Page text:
Newspaper cartoons, 1984

During my first year out of high school, I had amassed enough graphic arts skills to enter the job market right away and skip all that expensive college business. I may have entered at the bottom as a minimum-wage slave working second shift, but an income was way better than a tuition.

The jobs I qualified for were very modest, creating ads for phone books back when phone books were a thing. We’d crank them out by the truckload and never see them again or even know if they made it into print. There wasn’t much esprit de corps or opportunity to make friends. This was the McDonalds of the graphic arts world, and turnover was high. I worked for two different “yellow page” ad companies in downtown Grand Rapids, Michigan for a few months apiece and then found a way out.

There was a weekly newspaper in the more upscale East Grand Rapids called Cadence (run entirely by women, quite progressive for the time) that needed to replace an artist in their composing department. “Composing” in this case had nothing to do with music, it was just what they called the paddock where a trio of graphic arts workhorses put all the ads and news pages together. (I never thought then that I’d need a photo of it for posterity, so here I am empty-handed.)

We’d assemble a 20-30 page tabloid size newspaper every seven days like clockwork. We finished and delivered the paper to the printer on Tuesday nights, and copies found their way to East Grand Rapids shops and homes the next day. The printer returned the original paste-ups (also called “flats” or “mechanicals” by some) and we’d cannibalize them for the next edition.

The text galleys were typed on early word processors, but assembly was 100% analog; paper, photostats, wax (as a substitute for glue), and border tape. It was basically a craft project that required all hands on deck one day a week. Desktop publishing as we know it today wasn’t even a dream yet.

It was a good fit, I liked everyone I worked with, and I got a lot of valuable experience from it, so I stuck around for a couple years (during which time there were only two other male employees, a reporter and a photographer). It was the dawn of computerized phototypesetting, and we were just behind the leading edge. Our computers were the size of furniture. It was really nice to have unrestricted access to high-end graphic arts equipment that I could apply to my own personal projects during downtime, and I definitely made the most of that perk.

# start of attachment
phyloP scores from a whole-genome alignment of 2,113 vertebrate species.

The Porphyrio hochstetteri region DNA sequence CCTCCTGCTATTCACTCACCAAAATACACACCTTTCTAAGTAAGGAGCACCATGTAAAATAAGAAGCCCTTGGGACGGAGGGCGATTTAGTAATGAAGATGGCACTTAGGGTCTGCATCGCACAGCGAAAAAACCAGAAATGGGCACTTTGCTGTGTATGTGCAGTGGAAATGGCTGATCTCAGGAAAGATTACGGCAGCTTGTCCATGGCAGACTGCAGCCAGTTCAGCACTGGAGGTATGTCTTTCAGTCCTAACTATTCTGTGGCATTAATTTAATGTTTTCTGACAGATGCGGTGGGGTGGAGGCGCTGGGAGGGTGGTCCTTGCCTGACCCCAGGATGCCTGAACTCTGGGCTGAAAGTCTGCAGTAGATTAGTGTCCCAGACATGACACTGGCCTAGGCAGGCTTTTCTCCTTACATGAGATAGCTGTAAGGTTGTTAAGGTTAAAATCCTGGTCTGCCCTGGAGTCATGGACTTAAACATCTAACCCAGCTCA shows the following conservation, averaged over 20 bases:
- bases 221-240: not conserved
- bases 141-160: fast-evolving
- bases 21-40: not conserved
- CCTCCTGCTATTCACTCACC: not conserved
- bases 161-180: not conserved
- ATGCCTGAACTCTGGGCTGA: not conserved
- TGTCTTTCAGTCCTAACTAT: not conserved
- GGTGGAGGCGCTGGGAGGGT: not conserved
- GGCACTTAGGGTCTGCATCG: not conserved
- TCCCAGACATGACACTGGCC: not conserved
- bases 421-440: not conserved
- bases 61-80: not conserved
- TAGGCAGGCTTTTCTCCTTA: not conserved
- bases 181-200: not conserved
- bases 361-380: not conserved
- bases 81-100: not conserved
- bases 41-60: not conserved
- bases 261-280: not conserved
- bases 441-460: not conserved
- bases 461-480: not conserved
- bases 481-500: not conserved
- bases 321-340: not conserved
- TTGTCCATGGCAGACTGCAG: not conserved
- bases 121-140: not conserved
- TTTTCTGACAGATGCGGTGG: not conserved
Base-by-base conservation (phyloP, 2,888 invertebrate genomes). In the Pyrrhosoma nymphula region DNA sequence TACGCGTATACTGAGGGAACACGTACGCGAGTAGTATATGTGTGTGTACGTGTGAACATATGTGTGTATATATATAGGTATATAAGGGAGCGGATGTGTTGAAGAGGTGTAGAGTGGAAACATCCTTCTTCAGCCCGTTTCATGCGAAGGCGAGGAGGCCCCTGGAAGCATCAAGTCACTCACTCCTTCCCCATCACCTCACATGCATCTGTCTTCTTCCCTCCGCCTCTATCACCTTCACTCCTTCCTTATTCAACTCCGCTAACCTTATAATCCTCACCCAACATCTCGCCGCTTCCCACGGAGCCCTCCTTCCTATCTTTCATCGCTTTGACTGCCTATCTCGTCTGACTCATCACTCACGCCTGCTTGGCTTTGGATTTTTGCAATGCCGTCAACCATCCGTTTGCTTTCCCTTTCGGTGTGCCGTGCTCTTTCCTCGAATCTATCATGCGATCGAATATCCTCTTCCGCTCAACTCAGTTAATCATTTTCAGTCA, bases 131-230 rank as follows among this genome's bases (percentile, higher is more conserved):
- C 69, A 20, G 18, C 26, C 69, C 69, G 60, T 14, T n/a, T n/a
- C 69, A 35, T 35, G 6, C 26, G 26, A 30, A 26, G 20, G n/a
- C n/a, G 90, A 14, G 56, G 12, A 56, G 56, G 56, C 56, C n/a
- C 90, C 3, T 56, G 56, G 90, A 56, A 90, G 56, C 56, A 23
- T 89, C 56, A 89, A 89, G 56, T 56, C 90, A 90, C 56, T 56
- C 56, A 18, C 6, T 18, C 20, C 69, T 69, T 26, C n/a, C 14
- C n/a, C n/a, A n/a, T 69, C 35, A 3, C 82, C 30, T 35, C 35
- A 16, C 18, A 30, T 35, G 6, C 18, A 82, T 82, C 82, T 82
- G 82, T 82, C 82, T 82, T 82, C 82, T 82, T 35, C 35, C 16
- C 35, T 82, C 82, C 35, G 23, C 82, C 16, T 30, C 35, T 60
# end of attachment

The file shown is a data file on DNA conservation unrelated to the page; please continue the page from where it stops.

Cadence Composing was also a full-service graphic arts agency on the side. We’d take in all sorts of jobs from resumes to business cards to brochures. I got to design the program books for Opera Grand Rapids two years in a row, which was nothing short of full-on book production (and the comp tickets were a nice bonus). I even got my first experience as a prospective employer when the next artist had to be hired and I conducted job interviews. I was just 20 at the time, gate-checking people older than me.

More to the point, this was the first job that allowed me to wield my cartooning skills for a paycheck. The editor in chief had always wanted an editorial cartoonist who she could dictate an idea to, and I was ready to serve. Another of my duties was to generate “filler” material for the paper. That’s what you need when you haven’t sold quite enough ads to fill up every column inch, or the article text comes up a little short. If there’s a blank spot somewhere, it’s very helpful to have fillers of various sizes ready to plug in.

Thus I became Cadence newspaper’s own version of Sergio Aragones, whipping up little jokes and cartoons for the margins. No reader ever commented and I don’t know if they were actually noticed, but hopefully they brightened what could otherwise be a pretty standard routine of high school sports, local tempests, and that week’s grocery bargains.

I kept the original art for all those fillers, and now I can plug them in here as a 1984 TimE capsule. They were drawn with Rapidograph pens on vellum, then shot onto photostats. In some cases, they came right off a paste-up after printing.


















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